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Considering Measures in the House Under the One-Hour Rule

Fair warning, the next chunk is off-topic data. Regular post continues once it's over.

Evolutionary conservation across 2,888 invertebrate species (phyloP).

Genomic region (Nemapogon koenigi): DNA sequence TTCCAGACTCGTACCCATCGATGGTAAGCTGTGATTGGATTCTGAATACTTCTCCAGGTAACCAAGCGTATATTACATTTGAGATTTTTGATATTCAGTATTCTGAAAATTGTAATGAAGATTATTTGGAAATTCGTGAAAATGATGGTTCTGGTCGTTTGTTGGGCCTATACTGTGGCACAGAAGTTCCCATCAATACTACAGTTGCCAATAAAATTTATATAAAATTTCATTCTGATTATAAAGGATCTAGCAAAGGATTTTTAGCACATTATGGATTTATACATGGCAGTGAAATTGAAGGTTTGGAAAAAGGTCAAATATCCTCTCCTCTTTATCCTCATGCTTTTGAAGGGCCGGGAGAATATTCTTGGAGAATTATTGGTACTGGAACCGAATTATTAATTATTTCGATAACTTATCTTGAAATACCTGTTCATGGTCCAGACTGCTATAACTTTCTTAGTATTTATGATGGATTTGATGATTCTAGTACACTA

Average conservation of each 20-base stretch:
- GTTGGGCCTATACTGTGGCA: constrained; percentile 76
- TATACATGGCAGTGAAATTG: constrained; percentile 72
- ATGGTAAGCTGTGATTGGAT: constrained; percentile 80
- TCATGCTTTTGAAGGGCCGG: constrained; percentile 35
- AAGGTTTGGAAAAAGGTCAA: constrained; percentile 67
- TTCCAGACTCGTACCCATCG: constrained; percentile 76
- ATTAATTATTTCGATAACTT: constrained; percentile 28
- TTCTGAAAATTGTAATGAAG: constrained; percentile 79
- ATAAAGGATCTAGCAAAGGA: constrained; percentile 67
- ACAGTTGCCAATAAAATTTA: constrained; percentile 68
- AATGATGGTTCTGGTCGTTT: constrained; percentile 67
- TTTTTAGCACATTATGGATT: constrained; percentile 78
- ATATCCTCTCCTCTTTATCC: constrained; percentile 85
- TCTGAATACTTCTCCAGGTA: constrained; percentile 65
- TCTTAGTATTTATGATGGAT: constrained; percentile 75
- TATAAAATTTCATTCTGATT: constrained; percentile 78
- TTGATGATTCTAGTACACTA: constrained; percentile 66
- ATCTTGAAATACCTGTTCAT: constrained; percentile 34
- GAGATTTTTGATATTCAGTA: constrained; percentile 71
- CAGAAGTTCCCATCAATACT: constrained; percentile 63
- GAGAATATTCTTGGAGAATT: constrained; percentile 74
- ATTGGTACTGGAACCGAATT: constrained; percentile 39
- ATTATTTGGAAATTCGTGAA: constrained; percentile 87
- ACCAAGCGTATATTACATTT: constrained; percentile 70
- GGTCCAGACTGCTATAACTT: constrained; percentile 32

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Order Code 98-427 GOV Updated November 23, 2004 CRS Report for Congress Received through the CRS WebDecember 21, 2006 Considering Measures in the House Under the One-Hour Rule James V. Saturno and Stanley Bach Specialist on the Congress Government and Finance Division The fundamental rule of the House of Representatives governing debate is the onehour rule. Clause 2 of Rule XVII states in part that no one shall “occupy more than one hour in debate on a question in the House....” When the House debates a bill on the floor under this rule, the bill is said to be considered “in the House.” The House considers bills on the floor under the one-hour rule unless it resorts instead to one of the alternative packages of floor procedures for which the House’s rules also provide, especially the Committee of the Whole and motions to suspend the rules. In fact, a primary advantage of these alternative procedures is that they avoid some of the difficulties that can arise when the House debates a bill under the one-hour rule. For more information on legislative process, see [http://www.crs.gov/products/guides/guidehome.shtml].1 In theory, the one-hour rule allows each Member of the House to speak for an hour on any question, meaning not only each bill, but also each amendment to that bill, and each debatable motion that Members propose during the bill’s consideration. Potentially, the result could be debates of interminable length, which could make it impossible for the House to complete its legislative work in a timely fashion. In practice, however, the onehour rule typically limits all Members of the House to a total of only a single hour of debate on the bill and any amendments and motions relating to its passage. This can be insufficient time for the House to consider many of the important and controversial bills that it takes up each year. As a result, the House actually debates relatively few bills on the floor each year under the one-hour rule. Although any bill or resolution on the House Calendar (but not those on the Union Calendar) can be considered “in the House,” the measures most likely to be considered in this way are resolutions, reported by the Rules Committee, providing for other bills and resolutions to be considered in Committee of the Whole. Controlling the First Hour. When a bill is considered “in the House,” the Speaker recognizes the majority floor manager of the bill to control the first hour of debate. The majority floor manager typically is the chair of the committee or subcommittee that had reported the bill. The majority floor manager controls what 1 Stanley Bach, former Senior Specialist at CRS, originally wrote this report. The listed author updated this report and is available to respond to inquiries on the subject. CRS-2 happens during this hour. No one else can speak or propose an amendment or motion unless the majority floor manager yields to another Member for that purpose. In virtually every case, the majority floor manager supports the bill in the form in which it is called up for consideration, so the manager is very unlikely to yield to anyone else for the purpose of offering an amendment. Instead, the majority floor manager normally yields part of his or her one hour to other Members “for purposes of debate only.” Congressional Research Service ˜ The Library of Congress CRS-2 Opening Statements. The majority floor manager first makes his or her opening statement on the bill. Even before beginning this statement, the majority floor manager very often yields control of one-half of his or her hour to be controlled by the minority floor manager, who usually is the ranking minority member of the same committee or subcommittee. In these instances, the majority floor manager opens the debate and then reserves the balance of his or her time. The minority floor manager follows with an opening statement and also concludes by reserving the balance of his or her time. Yielding Time. Each floor manager then yields portions of the time remaining under his or her control to other Members who also wish to speak. Either floor manager may yield to another Member for a specified number of minutes or for as much time as that other Member may consume. At the conclusion of each speech, the Speaker again recognizes one of the floor managers either to speak or to yield time for other Members to speak. In doing so, the Speaker may recognize the floor manager who has the most time remaining in an effort to make sure that the time for debate on each side is used at roughly the same rate. The majority floor manager has the right to close the debate. The Previous Question. At the end of the hour, or at least after any time that the minority floor manager controls has been consumed or yielded back, the majority floor manager can be expected to move the previous question on the bill. This nondebatable motion proposes to end the debate on the bill, to preclude amendments to the bill, and to bring the House to a vote on passing the bill without intervening motions, except for the possibility of motions to adjourn, or to table the bill, or to recommit the bill to committee. The motion to order the previous question requires only a simple majority vote for adoption, and the motion rarely is defeated. As a result, debate under the one-hour rule rarely continues for more than one hour in total, not one hour for each Member. Opportunities to Amend. There are two ways in which Members may be able to offer amendments to a bill that is considered “in the House.” First, the motion to recommit the bill can instruct the committee to report the bill back to the House immediately with a certain amendment that is contained in the instructions. The House’s rules protect the right of the minority party to offer such a motion. Second, it may be possible to offer an amendment before the previous question is ordered; however, there is no right to do this and it happens infrequently. Only the Member who controls the floor — in other words, the Member whom the Speaker has recognized for an hour — can propose an amendment to a bill that is being considered “in the House.” The bill’s proponents usually are not interested in offering an amendment. An opponent can propose an amendment only if he or she controls the floor. This requires that the House first vote against ordering the previous question, allowing the debate to continue for a second hour. To control this hour, the Speaker recognizes the leading opponent of ordering the previous question, usually the minority floor manager, and that Member then can propose an amendment. At the conclusion of the second hour, if not before, the Member controlling the floor can be expected to move the previous question on both the CRS-3 bill and the amendment to it. If the House votes to order the previous question, it proceeds to vote first on the amendment and then on the bill as it may now have been amended.